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Not long ago, the Dominican Republic Environmental Film Festival (DREFF) held its sixth edition in the country, this year under the theme “Yo soy sostenible” (I am sustainable). Many films were presented in an effort to bring awareness to environmental changes and harmful industry practices within countries around the world, and included issues on public policies, clean water, alternative energy sources, and sustainable socioeconomic development. Institutions and businesses around the country held screenings, community activities, and events with environmental leaders and special guests to promote DREFF, which first began in 2011 as an initiative of the Global Foundation for Democracy and Development.
The festival opened with the documentary directed by Andrew Morgan, “The True Cost” at the Palacio del Cine in Agora Mall, which tore deeply into the profound effects of “fast-fashion” on our environment and those who make our clothing. “Fast-fashion” refers to brands and retailers producing an alarming number of garments for mass-consumption to stay on top of or even ahead of trends. An industry that used to have two fashion seasons, Spring/Summer and Fall/Winter, the fashion industry now churns out 52 “micro-seasons” with the goal of selling as much product as quickly as possible. Among the many downsides to fast-fashion is overconsumption and waste, harmful environmental practices, and devastating poor-working conditions overseas to meet production standards.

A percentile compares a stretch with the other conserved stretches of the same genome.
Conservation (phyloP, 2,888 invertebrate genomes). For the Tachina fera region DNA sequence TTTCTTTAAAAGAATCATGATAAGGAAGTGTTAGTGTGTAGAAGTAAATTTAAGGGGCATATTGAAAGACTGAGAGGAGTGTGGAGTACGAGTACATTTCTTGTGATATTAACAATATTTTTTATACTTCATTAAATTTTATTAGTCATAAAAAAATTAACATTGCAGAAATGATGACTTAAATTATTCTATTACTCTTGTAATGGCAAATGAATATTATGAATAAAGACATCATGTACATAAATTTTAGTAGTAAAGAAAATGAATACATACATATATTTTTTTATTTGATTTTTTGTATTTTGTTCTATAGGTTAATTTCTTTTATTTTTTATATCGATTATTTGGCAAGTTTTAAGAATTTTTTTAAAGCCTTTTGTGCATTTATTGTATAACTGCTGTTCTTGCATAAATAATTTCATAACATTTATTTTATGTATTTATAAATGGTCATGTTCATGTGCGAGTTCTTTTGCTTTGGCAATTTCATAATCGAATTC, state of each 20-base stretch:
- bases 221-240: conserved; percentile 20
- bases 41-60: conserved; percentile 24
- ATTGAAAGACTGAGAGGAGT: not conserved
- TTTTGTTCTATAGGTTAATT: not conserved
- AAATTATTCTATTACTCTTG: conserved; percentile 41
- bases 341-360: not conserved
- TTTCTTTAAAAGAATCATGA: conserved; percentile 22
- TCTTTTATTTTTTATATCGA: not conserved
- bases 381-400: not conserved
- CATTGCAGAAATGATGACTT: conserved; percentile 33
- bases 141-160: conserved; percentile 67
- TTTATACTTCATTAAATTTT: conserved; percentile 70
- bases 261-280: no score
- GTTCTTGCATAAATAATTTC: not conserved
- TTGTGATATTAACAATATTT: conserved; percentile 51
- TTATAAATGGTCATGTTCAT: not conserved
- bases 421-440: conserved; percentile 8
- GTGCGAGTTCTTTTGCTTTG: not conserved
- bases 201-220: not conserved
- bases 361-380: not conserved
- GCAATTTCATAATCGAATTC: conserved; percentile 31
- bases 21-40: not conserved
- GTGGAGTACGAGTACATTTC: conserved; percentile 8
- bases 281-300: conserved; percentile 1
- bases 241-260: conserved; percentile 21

The film covers footage from the 2013 factory collapse in Dhaka, Bangladesh where Rana Plaza, an eight-story building collapsed and killed over 1,100 employees in one day. The factory, home to a number of popular Western retailers, had long-ignored infrastructure problems and sought to fulfill competitive production orders over safety precautions, exemplifying the high costs of meeting demand and severity in poverty to justify cutting corners. Earning less than $3.00 a day, Bangladesh sweatshop workers are among the lowest-earning individuals in the world, and yet the country is one of the world’s largest exporters in the garment industry. The film also sited the debilitating effects on health and the environment from pesticide-infused cotton fields in India, chemical exposure in tanning and shoe factories in Kanpur, as well as the massive pollution in Haiti where a good portion of our donated-used clothing end up in landfills! Fashion happens to be the #2 most polluting industry on earth, following the oil industry. The New York Times calls the documentary, “A portrait of exploitation.”